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RTD's Critics Say It Could Learn From 'Big Blue Bus'

June 12, 1988|RICH CONNELL | Times Staff Writer

Sepulveda Democrat Richard Katz, who chairs the state Assembly Transportation Committee, agrees. "To the person on the street, the issue is what does a (bus ride) cost and does it get them where they want to go. All the other arguments are irrelevant."

Added Katz: "It appears Santa Monica is making a whole lot of (better) decisions that have nothing to do with size."

The new cost-conscious attitude, which has been endorsed in varying degrees both by the conservatives in control of the county Board of Supervisors and liberal Los Angeles Mayor Tom Bradley, has already begun to change the face of the region's transit network.

Working with the county Transportation Commission, the City of Los Angeles last year created what amounts to its own, small bus system--the most visible part of which operates as "Commuter Express." Using private bus companies, the city took over shuttle services in the downtown area, Westwood and San Pedro, as well as a dozen Valley, Westside and South Bay freeway routes that the RTD was finding too costly to operate. Preliminary reports indicate that ridership is up, customers are happier and operating costs are down, compared to the RTD, said Ed Rowe, acting general manager of the city Department of Transportation.

Sharp Differences

Likewise, a recently approved plan by county Supervisor Pete Schabarum and city officials in San Gabriel Valley to secede from the RTD and form an independent bus system rested heavily on the sharp differences in operating costs between the RTD and the Santa Monica and Long Beach bus lines.

Earl Clarke, head of the RTD's 5,000-member bus drivers' union, said the Santa Monica-type comparisons are "very unfair" and part of the camouflage for an attack on RTD unions.

Run in High-Crime Areas

As an example, Clark said, the municipal bus lines' costs for worker compensation claims are far less because they do not operate in high-crime areas. "We have much more dangerous routes. . . . (Their) drivers are less prone to be attacked and assaulted," he said.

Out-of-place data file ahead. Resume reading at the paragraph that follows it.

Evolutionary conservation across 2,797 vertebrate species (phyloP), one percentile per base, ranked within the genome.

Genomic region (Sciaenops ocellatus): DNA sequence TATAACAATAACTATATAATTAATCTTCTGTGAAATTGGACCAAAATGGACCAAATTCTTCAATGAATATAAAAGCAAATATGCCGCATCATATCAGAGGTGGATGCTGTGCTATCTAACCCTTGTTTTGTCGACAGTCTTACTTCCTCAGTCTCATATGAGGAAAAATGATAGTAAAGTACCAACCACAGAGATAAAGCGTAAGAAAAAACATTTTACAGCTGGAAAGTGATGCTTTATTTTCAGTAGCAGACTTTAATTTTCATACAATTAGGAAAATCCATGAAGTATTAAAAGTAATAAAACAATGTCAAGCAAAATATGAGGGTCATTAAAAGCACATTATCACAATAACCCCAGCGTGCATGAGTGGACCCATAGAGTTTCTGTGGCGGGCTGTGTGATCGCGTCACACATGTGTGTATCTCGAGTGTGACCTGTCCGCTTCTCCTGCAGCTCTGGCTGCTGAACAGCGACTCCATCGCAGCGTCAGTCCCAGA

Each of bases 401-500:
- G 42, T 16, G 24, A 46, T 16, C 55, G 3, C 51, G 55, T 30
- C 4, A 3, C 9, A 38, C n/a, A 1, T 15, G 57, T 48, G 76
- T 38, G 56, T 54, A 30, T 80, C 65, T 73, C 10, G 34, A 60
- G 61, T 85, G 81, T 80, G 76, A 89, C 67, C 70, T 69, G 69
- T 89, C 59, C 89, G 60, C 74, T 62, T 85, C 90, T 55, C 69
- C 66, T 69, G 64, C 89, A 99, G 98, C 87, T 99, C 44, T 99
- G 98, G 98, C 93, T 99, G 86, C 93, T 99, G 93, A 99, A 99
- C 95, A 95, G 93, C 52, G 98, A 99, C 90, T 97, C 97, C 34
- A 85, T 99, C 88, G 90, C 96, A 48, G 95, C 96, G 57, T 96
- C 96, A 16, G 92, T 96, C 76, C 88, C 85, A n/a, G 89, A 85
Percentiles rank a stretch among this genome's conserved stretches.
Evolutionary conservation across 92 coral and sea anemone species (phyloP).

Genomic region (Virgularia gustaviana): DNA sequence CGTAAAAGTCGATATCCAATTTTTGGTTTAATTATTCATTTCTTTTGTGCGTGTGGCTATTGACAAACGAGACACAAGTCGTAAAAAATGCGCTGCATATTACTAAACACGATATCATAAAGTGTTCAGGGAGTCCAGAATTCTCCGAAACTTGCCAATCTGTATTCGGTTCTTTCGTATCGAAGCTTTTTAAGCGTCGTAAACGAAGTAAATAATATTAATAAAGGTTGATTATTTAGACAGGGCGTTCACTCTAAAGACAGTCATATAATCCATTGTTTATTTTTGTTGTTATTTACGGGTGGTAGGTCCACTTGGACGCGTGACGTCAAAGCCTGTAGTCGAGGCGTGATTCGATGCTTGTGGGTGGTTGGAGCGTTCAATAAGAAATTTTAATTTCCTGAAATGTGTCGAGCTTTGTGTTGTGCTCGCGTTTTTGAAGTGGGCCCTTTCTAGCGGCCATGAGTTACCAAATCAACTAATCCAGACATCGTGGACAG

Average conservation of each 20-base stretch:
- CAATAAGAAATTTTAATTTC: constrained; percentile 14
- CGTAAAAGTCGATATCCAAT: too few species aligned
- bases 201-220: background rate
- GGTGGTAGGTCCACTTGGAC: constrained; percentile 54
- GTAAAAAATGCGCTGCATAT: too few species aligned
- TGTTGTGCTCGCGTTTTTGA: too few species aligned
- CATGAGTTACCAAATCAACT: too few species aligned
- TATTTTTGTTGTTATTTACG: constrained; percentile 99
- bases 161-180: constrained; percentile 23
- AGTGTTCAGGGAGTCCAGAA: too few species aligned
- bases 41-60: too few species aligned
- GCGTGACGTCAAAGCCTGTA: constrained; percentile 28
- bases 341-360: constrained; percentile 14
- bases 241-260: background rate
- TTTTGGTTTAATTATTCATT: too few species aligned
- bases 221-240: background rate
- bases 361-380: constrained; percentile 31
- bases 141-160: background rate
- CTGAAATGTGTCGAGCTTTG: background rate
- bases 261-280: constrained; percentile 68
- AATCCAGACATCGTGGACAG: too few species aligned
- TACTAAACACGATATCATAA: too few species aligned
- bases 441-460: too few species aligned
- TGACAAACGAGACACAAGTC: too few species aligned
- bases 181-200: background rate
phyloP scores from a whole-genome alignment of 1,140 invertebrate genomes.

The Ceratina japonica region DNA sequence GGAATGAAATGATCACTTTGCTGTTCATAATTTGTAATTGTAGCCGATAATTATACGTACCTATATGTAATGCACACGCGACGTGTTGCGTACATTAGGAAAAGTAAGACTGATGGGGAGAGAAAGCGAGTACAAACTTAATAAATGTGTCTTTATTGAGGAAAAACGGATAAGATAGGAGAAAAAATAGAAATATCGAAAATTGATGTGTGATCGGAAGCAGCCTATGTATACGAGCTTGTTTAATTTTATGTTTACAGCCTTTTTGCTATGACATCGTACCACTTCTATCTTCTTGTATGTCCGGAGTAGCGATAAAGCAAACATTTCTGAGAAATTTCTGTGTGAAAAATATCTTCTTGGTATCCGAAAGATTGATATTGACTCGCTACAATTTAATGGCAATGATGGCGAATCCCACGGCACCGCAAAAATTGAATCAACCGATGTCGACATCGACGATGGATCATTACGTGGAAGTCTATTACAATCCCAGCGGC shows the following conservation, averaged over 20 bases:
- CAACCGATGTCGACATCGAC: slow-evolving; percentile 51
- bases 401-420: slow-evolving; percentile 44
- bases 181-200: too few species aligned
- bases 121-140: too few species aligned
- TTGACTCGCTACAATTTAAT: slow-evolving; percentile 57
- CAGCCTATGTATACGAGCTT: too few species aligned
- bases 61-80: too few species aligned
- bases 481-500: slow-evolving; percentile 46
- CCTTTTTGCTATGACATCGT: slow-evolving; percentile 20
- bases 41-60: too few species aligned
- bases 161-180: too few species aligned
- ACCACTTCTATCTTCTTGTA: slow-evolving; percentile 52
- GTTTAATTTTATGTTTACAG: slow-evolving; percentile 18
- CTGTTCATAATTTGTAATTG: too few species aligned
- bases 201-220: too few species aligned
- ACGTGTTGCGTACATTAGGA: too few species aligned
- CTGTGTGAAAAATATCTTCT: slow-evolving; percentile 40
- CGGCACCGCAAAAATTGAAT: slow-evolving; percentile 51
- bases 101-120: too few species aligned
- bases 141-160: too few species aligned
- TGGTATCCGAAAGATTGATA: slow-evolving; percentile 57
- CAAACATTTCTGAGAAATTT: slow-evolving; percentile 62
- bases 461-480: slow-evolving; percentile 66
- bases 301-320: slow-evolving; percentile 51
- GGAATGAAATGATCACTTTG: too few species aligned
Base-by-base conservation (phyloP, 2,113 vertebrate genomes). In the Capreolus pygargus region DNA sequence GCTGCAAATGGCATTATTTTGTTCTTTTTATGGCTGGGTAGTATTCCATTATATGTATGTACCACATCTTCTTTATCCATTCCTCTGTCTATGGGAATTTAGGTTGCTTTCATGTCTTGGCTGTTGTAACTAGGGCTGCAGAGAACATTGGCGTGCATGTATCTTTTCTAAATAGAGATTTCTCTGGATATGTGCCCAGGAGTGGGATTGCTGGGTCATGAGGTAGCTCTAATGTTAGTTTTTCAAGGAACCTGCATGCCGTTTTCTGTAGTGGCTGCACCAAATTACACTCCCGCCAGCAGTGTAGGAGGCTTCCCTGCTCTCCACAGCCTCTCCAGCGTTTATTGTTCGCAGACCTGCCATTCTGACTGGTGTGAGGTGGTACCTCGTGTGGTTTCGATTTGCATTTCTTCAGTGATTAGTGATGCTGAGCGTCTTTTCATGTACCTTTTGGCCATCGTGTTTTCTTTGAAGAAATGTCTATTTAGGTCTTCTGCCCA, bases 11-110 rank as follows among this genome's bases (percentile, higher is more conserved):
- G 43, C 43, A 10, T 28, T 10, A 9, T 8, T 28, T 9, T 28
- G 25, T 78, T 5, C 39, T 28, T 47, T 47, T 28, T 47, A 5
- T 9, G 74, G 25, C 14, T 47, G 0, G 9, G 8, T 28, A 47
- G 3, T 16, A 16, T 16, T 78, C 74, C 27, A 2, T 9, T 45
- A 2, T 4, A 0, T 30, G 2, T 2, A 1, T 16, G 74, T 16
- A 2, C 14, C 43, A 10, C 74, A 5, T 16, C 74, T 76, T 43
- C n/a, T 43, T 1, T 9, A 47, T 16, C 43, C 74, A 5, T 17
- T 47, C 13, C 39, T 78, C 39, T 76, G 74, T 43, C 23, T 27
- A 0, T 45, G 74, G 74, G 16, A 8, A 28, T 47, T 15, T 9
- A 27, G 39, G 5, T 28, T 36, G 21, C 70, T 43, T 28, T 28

Gary Spivack, the RTD's director of planning, added: "We are operating in the most congested corridors of the city (and) we put a lot more miles on our buses than other operators. We are more prone to breakdowns."

And although Santa Monica and RTD drivers wages may be close, "there are significant differences" in other parts of the labor agreement that add to cost, Spivack said. Work rules that govern such things as absenteeism, which is well above Santa Monica's rate, is one. An outside audit in 1986 found that unexcused absences at the RTD were 50% higher than in other large bus systems, a matter that is now a key issue in labor talks.

But Spivack also argued that the RTD "provides services no one else provides--like transit police." The real question, he said, should be: "Is the region getting a lot of service for the money it pays?" The answer, he said, is yes.

But some analysts say there are simply too many layers of costly centralized management in an operation the size of the RTD.

Peak of Efficiency

"As a broad generality, bus systems reach their peak of efficiency in the 200-to-250-(bus) range," Sims said. "As you add (management) layers in and get more distance between the people at the top making decisions and the people at the bottom actually providing service . . . the less efficient you are."

A recent study of California transit systems found this to be particularly true in the area of bus maintenance--where for each hour of bus service RTD costs are 86% higher than Santa Monica's.

"In the maintenance area, there are dis-economies of scale," said Mike Ferreri, a Philadelphia-based senior vice president with Booz, Allen & Hamilton Inc., a national consulting firm.

Ferreri's division has studied transit agencies across the country and prepared the study of bus maintenance costs for the California Department of Transportation.

The RTD prides itself in being an industry leader in acquiring large management information systems and state-of-the-art bus maintenance facilities and equipment.

But transit agencies are paying more than once for a lot of the new high-tech gear, Ferreri said. "Of the technological innovations that have been introduced . . . a lot of them have actually raised costs," Ferreri said.

Kept Small and Simple

Santa Monica, which was judged one of the best-run bus systems in the country last year by the American Public Transit Assn., has kept it small and simple.

The bulky, 20-year-old mechanical calculator sitting on the city transportation director's desk in Santa Monica is both symbolic and functional. "I never made the switch to a 10-key (calculator)," Jack F. Hutchison said.

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